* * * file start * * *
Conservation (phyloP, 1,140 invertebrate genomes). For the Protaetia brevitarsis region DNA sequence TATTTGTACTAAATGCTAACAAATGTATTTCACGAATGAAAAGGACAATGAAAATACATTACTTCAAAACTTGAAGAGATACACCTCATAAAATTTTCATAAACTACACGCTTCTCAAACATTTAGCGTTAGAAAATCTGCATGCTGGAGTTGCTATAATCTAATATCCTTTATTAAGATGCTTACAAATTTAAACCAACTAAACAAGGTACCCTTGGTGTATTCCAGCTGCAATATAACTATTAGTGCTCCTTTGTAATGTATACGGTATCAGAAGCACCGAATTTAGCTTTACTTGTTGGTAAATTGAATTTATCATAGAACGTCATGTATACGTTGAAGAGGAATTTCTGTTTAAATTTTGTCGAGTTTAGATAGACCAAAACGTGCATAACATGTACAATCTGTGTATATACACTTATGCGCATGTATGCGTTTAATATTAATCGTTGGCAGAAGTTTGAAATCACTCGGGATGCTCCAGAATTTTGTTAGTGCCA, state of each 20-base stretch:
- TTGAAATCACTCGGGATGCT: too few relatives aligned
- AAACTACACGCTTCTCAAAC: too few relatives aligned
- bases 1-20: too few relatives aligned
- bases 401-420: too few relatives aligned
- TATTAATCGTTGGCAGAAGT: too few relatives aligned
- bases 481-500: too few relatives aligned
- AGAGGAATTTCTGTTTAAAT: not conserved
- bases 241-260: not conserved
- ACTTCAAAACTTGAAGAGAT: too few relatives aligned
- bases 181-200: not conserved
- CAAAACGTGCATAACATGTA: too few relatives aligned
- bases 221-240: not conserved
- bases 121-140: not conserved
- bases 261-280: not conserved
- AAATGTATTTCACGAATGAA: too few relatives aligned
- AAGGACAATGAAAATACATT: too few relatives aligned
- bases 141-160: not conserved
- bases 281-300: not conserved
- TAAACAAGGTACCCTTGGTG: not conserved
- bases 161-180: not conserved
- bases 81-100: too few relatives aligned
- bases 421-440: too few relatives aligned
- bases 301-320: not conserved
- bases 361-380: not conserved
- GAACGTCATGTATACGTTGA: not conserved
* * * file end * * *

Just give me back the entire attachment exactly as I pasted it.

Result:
Conservation (phyloP, 1,140 invertebrate genomes). For the Protaetia brevitarsis region DNA sequence TATTTGTACTAAATGCTAACAAATGTATTTCACGAATGAAAAGGACAATGAAAATACATTACTTCAAAACTTGAAGAGATACACCTCATAAAATTTTCATAAACTACACGCTTCTCAAACATTTAGCGTTAGAAAATCTGCATGCTGGAGTTGCTATAATCTAATATCCTTTATTAAGATGCTTACAAATTTAAACCAACTAAACAAGGTACCCTTGGTGTATTCCAGCTGCAATATAACTATTAGTGCTCCTTTGTAATGTATACGGTATCAGAAGCACCGAATTTAGCTTTACTTGTTGGTAAATTGAATTTATCATAGAACGTCATGTATACGTTGAAGAGGAATTTCTGTTTAAATTTTGTCGAGTTTAGATAGACCAAAACGTGCATAACATGTACAATCTGTGTATATACACTTATGCGCATGTATGCGTTTAATATTAATCGTTGGCAGAAGTTTGAAATCACTCGGGATGCTCCAGAATTTTGTTAGTGCCA, state of each 20-base stretch:
- TTGAAATCACTCGGGATGCT: too few relatives aligned
- AAACTACACGCTTCTCAAAC: too few relatives aligned
- bases 1-20: too few relatives aligned
- bases 401-420: too few relatives aligned
- TATTAATCGTTGGCAGAAGT: too few relatives aligned
- bases 481-500: too few relatives aligned
- AGAGGAATTTCTGTTTAAAT: not conserved
- bases 241-260: not conserved
- ACTTCAAAACTTGAAGAGAT: too few relatives aligned
- bases 181-200: not conserved
- CAAAACGTGCATAACATGTA: too few relatives aligned
- bases 221-240: not conserved
- bases 121-140: not conserved
- bases 261-280: not conserved
- AAATGTATTTCACGAATGAA: too few relatives aligned
- AAGGACAATGAAAATACATT: too few relatives aligned
- bases 141-160: not conserved
- bases 281-300: not conserved
- TAAACAAGGTACCCTTGGTG: not conserved
- bases 161-180: not conserved
- bases 81-100: too few relatives aligned
- bases 421-440: too few relatives aligned
- bases 301-320: not conserved
- bases 361-380: not conserved
- GAACGTCATGTATACGTTGA: not conserved